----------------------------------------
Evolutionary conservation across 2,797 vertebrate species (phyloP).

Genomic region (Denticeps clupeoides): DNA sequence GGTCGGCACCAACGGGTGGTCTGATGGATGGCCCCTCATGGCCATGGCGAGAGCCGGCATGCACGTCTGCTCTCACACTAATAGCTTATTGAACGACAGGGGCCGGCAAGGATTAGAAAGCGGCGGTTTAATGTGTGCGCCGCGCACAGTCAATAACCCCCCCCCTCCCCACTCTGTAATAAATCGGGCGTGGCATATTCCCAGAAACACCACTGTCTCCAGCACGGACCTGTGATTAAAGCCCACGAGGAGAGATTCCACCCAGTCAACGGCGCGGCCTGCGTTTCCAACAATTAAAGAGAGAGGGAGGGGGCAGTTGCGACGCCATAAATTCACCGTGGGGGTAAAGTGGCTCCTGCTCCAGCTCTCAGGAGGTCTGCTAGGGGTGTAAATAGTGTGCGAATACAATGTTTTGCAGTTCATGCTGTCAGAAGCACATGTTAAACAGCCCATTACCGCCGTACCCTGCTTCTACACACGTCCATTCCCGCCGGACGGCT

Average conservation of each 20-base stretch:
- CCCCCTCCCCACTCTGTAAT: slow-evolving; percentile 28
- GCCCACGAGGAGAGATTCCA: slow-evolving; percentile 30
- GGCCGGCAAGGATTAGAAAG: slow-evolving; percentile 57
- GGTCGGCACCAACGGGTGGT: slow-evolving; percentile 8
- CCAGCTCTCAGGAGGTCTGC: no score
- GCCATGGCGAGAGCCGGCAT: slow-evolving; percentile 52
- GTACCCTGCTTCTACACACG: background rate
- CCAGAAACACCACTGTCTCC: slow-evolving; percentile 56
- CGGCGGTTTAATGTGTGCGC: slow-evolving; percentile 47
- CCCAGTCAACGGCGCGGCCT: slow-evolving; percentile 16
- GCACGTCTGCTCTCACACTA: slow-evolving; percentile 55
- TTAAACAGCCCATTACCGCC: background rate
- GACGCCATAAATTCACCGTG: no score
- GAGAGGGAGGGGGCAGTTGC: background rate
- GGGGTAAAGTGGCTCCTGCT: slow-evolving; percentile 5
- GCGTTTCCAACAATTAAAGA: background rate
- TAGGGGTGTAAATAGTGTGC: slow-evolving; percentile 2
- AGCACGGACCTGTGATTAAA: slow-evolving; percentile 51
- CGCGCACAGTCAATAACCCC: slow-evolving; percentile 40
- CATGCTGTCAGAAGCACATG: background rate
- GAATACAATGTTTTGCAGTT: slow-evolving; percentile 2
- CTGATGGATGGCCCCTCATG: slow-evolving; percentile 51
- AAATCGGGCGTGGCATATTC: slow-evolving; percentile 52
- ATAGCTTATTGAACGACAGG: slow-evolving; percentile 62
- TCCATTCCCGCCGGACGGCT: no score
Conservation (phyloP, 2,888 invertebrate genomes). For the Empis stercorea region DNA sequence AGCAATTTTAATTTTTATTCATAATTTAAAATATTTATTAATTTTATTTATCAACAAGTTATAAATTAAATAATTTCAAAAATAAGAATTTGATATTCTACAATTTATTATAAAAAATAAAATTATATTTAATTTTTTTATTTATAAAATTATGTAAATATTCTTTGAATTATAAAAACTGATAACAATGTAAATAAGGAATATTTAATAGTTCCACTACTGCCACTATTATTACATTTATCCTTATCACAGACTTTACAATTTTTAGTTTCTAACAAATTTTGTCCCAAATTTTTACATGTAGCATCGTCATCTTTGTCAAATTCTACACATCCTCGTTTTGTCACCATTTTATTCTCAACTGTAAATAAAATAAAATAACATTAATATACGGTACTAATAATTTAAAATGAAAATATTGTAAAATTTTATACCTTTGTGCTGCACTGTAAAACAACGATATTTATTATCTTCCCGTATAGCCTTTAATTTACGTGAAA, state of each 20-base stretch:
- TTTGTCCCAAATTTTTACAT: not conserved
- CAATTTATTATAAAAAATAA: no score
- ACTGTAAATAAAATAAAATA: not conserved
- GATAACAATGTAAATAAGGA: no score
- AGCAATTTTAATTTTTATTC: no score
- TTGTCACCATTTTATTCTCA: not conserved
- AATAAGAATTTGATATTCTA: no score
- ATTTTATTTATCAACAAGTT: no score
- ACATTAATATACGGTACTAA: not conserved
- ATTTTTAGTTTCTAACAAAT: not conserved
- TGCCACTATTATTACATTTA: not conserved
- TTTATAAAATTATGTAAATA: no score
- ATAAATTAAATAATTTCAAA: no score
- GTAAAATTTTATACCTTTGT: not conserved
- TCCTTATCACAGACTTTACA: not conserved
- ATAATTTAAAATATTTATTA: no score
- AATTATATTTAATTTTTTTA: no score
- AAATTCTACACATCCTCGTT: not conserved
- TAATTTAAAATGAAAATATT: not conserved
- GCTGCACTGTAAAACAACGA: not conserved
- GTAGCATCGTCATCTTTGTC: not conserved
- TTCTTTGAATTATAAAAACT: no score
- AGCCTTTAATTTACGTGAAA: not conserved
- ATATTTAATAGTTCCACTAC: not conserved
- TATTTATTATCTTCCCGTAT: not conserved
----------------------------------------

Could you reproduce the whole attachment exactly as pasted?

Evolutionary conservation across 2,797 vertebrate species (phyloP).

Genomic region (Denticeps clupeoides): DNA sequence GGTCGGCACCAACGGGTGGTCTGATGGATGGCCCCTCATGGCCATGGCGAGAGCCGGCATGCACGTCTGCTCTCACACTAATAGCTTATTGAACGACAGGGGCCGGCAAGGATTAGAAAGCGGCGGTTTAATGTGTGCGCCGCGCACAGTCAATAACCCCCCCCCTCCCCACTCTGTAATAAATCGGGCGTGGCATATTCCCAGAAACACCACTGTCTCCAGCACGGACCTGTGATTAAAGCCCACGAGGAGAGATTCCACCCAGTCAACGGCGCGGCCTGCGTTTCCAACAATTAAAGAGAGAGGGAGGGGGCAGTTGCGACGCCATAAATTCACCGTGGGGGTAAAGTGGCTCCTGCTCCAGCTCTCAGGAGGTCTGCTAGGGGTGTAAATAGTGTGCGAATACAATGTTTTGCAGTTCATGCTGTCAGAAGCACATGTTAAACAGCCCATTACCGCCGTACCCTGCTTCTACACACGTCCATTCCCGCCGGACGGCT

Average conservation of each 20-base stretch:
- CCCCCTCCCCACTCTGTAAT: slow-evolving; percentile 28
- GCCCACGAGGAGAGATTCCA: slow-evolving; percentile 30
- GGCCGGCAAGGATTAGAAAG: slow-evolving; percentile 57
- GGTCGGCACCAACGGGTGGT: slow-evolving; percentile 8
- CCAGCTCTCAGGAGGTCTGC: no score
- GCCATGGCGAGAGCCGGCAT: slow-evolving; percentile 52
- GTACCCTGCTTCTACACACG: background rate
- CCAGAAACACCACTGTCTCC: slow-evolving; percentile 56
- CGGCGGTTTAATGTGTGCGC: slow-evolving; percentile 47
- CCCAGTCAACGGCGCGGCCT: slow-evolving; percentile 16
- GCACGTCTGCTCTCACACTA: slow-evolving; percentile 55
- TTAAACAGCCCATTACCGCC: background rate
- GACGCCATAAATTCACCGTG: no score
- GAGAGGGAGGGGGCAGTTGC: background rate
- GGGGTAAAGTGGCTCCTGCT: slow-evolving; percentile 5
- GCGTTTCCAACAATTAAAGA: background rate
- TAGGGGTGTAAATAGTGTGC: slow-evolving; percentile 2
- AGCACGGACCTGTGATTAAA: slow-evolving; percentile 51
- CGCGCACAGTCAATAACCCC: slow-evolving; percentile 40
- CATGCTGTCAGAAGCACATG: background rate
- GAATACAATGTTTTGCAGTT: slow-evolving; percentile 2
- CTGATGGATGGCCCCTCATG: slow-evolving; percentile 51
- AAATCGGGCGTGGCATATTC: slow-evolving; percentile 52
- ATAGCTTATTGAACGACAGG: slow-evolving; percentile 62
- TCCATTCCCGCCGGACGGCT: no score
Conservation (phyloP, 2,888 invertebrate genomes). For the Empis stercorea region DNA sequence AGCAATTTTAATTTTTATTCATAATTTAAAATATTTATTAATTTTATTTATCAACAAGTTATAAATTAAATAATTTCAAAAATAAGAATTTGATATTCTACAATTTATTATAAAAAATAAAATTATATTTAATTTTTTTATTTATAAAATTATGTAAATATTCTTTGAATTATAAAAACTGATAACAATGTAAATAAGGAATATTTAATAGTTCCACTACTGCCACTATTATTACATTTATCCTTATCACAGACTTTACAATTTTTAGTTTCTAACAAATTTTGTCCCAAATTTTTACATGTAGCATCGTCATCTTTGTCAAATTCTACACATCCTCGTTTTGTCACCATTTTATTCTCAACTGTAAATAAAATAAAATAACATTAATATACGGTACTAATAATTTAAAATGAAAATATTGTAAAATTTTATACCTTTGTGCTGCACTGTAAAACAACGATATTTATTATCTTCCCGTATAGCCTTTAATTTACGTGAAA, state of each 20-base stretch:
- TTTGTCCCAAATTTTTACAT: not conserved
- CAATTTATTATAAAAAATAA: no score
- ACTGTAAATAAAATAAAATA: not conserved
- GATAACAATGTAAATAAGGA: no score
- AGCAATTTTAATTTTTATTC: no score
- TTGTCACCATTTTATTCTCA: not conserved
- AATAAGAATTTGATATTCTA: no score
- ATTTTATTTATCAACAAGTT: no score
- ACATTAATATACGGTACTAA: not conserved
- ATTTTTAGTTTCTAACAAAT: not conserved
- TGCCACTATTATTACATTTA: not conserved
- TTTATAAAATTATGTAAATA: no score
- ATAAATTAAATAATTTCAAA: no score
- GTAAAATTTTATACCTTTGT: not conserved
- TCCTTATCACAGACTTTACA: not conserved
- ATAATTTAAAATATTTATTA: no score
- AATTATATTTAATTTTTTTA: no score
- AAATTCTACACATCCTCGTT: not conserved
- TAATTTAAAATGAAAATATT: not conserved
- GCTGCACTGTAAAACAACGA: not conserved
- GTAGCATCGTCATCTTTGTC: not conserved
- TTCTTTGAATTATAAAAACT: no score
- AGCCTTTAATTTACGTGAAA: not conserved
- ATATTTAATAGTTCCACTAC: not conserved
- TATTTATTATCTTCCCGTAT: not conserved